Breath by Jackie Morse Kessler
Four Horsemen of the Apocalypse, Death, Life, Hope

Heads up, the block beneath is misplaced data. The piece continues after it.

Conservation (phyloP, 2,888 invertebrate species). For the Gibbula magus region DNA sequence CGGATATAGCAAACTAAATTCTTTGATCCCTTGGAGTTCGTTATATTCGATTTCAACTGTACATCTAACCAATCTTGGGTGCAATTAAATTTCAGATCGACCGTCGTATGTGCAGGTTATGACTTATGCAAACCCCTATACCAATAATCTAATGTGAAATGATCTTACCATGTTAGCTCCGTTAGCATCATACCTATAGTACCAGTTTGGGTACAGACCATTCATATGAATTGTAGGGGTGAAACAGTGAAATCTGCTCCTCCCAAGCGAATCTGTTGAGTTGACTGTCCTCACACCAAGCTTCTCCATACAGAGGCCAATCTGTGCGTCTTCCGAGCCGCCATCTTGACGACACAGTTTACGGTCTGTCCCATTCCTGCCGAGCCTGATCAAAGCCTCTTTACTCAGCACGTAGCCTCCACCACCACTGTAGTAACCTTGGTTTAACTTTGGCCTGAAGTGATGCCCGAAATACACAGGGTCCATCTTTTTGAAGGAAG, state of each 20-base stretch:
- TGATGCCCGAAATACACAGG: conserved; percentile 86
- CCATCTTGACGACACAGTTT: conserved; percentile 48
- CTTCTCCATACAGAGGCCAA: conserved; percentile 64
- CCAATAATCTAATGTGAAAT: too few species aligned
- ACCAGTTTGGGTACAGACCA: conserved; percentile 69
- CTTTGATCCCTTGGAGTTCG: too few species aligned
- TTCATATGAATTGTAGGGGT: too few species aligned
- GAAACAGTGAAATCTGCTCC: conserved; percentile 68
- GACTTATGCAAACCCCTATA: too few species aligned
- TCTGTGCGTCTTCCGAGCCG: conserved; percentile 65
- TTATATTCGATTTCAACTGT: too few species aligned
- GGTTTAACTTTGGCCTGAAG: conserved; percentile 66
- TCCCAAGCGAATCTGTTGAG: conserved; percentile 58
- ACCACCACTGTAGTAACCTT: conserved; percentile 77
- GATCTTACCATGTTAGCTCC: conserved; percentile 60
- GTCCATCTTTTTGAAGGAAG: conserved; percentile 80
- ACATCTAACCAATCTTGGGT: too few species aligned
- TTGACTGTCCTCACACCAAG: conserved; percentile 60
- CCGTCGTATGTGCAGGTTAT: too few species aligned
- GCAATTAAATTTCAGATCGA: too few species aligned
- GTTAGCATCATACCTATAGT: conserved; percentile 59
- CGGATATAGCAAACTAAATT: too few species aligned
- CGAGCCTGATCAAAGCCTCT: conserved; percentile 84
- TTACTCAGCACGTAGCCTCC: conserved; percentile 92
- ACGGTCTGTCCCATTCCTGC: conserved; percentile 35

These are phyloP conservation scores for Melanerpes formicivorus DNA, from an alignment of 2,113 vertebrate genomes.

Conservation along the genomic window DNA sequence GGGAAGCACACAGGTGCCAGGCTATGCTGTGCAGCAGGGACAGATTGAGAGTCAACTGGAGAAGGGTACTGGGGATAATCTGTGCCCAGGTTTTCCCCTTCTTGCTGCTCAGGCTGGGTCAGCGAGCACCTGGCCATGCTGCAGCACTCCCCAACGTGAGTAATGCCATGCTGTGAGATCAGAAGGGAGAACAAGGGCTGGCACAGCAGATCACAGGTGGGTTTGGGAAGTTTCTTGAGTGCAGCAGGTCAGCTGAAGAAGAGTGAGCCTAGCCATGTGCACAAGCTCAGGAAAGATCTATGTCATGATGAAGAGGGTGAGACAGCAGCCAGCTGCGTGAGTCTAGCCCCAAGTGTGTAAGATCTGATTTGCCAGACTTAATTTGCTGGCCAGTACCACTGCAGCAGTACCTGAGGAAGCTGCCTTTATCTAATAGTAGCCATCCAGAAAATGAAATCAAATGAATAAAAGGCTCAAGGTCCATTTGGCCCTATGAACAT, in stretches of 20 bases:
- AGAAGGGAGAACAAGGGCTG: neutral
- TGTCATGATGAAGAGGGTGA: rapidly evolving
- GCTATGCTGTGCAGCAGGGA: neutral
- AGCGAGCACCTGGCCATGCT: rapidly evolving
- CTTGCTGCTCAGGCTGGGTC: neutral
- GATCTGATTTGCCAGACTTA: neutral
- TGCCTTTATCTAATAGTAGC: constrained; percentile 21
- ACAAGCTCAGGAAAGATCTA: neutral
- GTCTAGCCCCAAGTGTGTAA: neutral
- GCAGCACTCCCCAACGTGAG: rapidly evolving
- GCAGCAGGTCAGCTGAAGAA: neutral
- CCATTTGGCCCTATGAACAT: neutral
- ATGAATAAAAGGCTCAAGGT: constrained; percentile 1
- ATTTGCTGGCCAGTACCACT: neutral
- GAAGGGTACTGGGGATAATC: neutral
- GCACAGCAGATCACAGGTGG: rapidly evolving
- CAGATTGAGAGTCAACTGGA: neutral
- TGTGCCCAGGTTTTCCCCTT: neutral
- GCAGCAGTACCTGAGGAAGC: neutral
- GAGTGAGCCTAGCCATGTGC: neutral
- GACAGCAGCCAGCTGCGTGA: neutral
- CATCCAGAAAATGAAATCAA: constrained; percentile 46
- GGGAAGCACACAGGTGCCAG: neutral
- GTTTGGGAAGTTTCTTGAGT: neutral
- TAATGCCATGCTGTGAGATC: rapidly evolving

Death is depressed — after uncountable millennia of being Death he no longer finds life worth caring for, and a teenager named Xander Atwood is the only one who can bring him back on his feet. Kessler does a great job of weaving Death’s past and the other Rider’s presents around Xander’s story; his friends are realistic and it is nice to see the other Riders in action. It was fascinating to see Death act so human and see a human boy try to save him. However — Kessler broke one of my absolute most stringent writing rules (if you do not want to know a partial about the ending, don’t read on) and made the entire story a dream sequence in Xander’s comatose head. This is a real problem for the story as throughout the book Death reveals the origin of himself, the Riders, and before his suicide he asks each of the Riders whether they would like to remain Riders or go back to their lives, and each Horseman’s story is tied up neatly by the end—so when Death tells Xander that he made it all up, you are left believing that the Horseman and Death himself never actually got their redemption.